Elevated copper in feeds: Valley View Milling sent FDA warning letter over alleged lack of plant safety controls
The FDA carried out an inspection of the company’s feed manufacturing facility in Seneca, Kansas, during December 2021.
That vetting exercise was conducted as a follow-up to complaints received by the Kansas Department of Agriculture (KDA) of copper poisoning from food for sheep resulting in the death or injury of several of the animals.
A sample analysis run by by the Nebraska Department of Agriculture Laboratory, on behalf of the KDA, on a medicated feed product for sheep produced by Valley View Milling found elevated levels of copper in the product, resulting in the feed manufacturer initiating a voluntary Class 1 recall of that feed product as well as two others for sheep.
During its review of the Seneca facility, the FDA’s investigator said it found the producer to be non-compliant with several requirements under the US Current Good Manufacturing Practice (cGMP), Hazard Analysis, and Risk-Based Preventive Controls for Food for Animals regulation.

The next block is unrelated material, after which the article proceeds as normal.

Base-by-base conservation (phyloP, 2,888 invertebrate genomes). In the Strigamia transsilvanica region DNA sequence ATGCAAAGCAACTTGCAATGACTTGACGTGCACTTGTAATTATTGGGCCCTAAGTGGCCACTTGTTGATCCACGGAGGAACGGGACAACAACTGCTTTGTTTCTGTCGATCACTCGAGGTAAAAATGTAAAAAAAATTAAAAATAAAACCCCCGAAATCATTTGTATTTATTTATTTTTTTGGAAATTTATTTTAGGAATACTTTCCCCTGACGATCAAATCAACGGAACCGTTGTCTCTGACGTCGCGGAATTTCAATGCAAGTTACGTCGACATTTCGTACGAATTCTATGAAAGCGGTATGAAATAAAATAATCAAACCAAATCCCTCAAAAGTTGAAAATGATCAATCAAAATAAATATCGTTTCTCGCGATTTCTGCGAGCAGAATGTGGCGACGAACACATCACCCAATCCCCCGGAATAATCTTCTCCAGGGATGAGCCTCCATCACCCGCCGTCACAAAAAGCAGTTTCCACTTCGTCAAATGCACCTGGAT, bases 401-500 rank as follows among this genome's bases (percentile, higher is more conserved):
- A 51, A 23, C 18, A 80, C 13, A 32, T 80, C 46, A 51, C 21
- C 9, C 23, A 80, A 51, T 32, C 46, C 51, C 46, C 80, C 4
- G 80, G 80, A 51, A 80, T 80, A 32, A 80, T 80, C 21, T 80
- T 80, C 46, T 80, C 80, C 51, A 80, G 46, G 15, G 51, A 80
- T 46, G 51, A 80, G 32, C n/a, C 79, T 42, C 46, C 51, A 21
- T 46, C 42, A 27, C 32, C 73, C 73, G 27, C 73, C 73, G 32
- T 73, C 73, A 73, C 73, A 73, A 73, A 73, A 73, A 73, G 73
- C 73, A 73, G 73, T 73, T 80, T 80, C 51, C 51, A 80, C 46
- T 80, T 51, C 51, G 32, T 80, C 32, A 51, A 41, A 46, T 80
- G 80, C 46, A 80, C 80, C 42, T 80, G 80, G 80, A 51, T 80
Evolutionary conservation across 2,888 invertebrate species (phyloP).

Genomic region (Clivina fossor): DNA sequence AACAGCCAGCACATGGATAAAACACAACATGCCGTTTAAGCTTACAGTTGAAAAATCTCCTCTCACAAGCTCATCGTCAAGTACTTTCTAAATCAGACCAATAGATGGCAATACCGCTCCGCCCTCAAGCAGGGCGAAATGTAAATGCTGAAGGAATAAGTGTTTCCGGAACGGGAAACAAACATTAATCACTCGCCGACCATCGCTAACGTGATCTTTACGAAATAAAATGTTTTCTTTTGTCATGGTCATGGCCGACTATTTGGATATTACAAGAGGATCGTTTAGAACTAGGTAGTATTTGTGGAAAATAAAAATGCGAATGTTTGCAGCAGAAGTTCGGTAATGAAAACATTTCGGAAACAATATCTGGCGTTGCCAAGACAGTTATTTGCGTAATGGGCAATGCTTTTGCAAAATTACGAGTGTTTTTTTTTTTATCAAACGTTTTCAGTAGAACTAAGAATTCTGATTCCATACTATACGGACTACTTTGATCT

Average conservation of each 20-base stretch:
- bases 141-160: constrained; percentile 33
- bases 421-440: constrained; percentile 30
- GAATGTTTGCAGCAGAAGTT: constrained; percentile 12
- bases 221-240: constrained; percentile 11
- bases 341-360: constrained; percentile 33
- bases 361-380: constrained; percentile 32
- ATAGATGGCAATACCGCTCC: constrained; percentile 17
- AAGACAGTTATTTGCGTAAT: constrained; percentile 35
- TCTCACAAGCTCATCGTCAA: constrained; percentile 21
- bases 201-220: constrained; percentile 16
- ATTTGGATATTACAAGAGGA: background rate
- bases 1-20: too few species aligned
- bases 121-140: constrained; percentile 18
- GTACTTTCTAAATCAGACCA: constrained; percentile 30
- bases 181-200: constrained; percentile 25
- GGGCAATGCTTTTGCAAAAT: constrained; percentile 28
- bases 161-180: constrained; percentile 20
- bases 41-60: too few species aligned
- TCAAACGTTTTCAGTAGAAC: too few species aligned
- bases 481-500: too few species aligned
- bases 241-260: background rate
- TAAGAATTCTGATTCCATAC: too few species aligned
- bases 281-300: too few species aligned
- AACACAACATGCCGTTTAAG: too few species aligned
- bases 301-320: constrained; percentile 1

The agency’s letter alleged that while Valley View Milling has prerequisite programs to manage the hazard of excessive copper in feed products for sheep, and drug carryover in other feeds, for example, it had failed to implement them.
The regulator’s probe revealed that on six occasions the feed maker produced food for sheep without following the correct procedures in relation to preventive controls.
The company's alleged limitations in assessing mycotoxin contamination risk in its feeds was also highlighted in the May 2022 letter sent by the FDA.
In its December 2021 response to the findings of the FDA’s inspection, Valley View Milling said that it was refining its system to better allow for the proper hazard analysis and risk-based preventive control of feeds and that it was in the process of retraining employees in such procedures.
The FDA noted though that it was unable to fully evaluate those corrective actions since the company did not provide supporting documentation to demonstrate whether those remedial efforts were completed or implemented. “We encourage you to provide documentation to show these changes have been made, once completed,” the regulator told the feed manufacturer.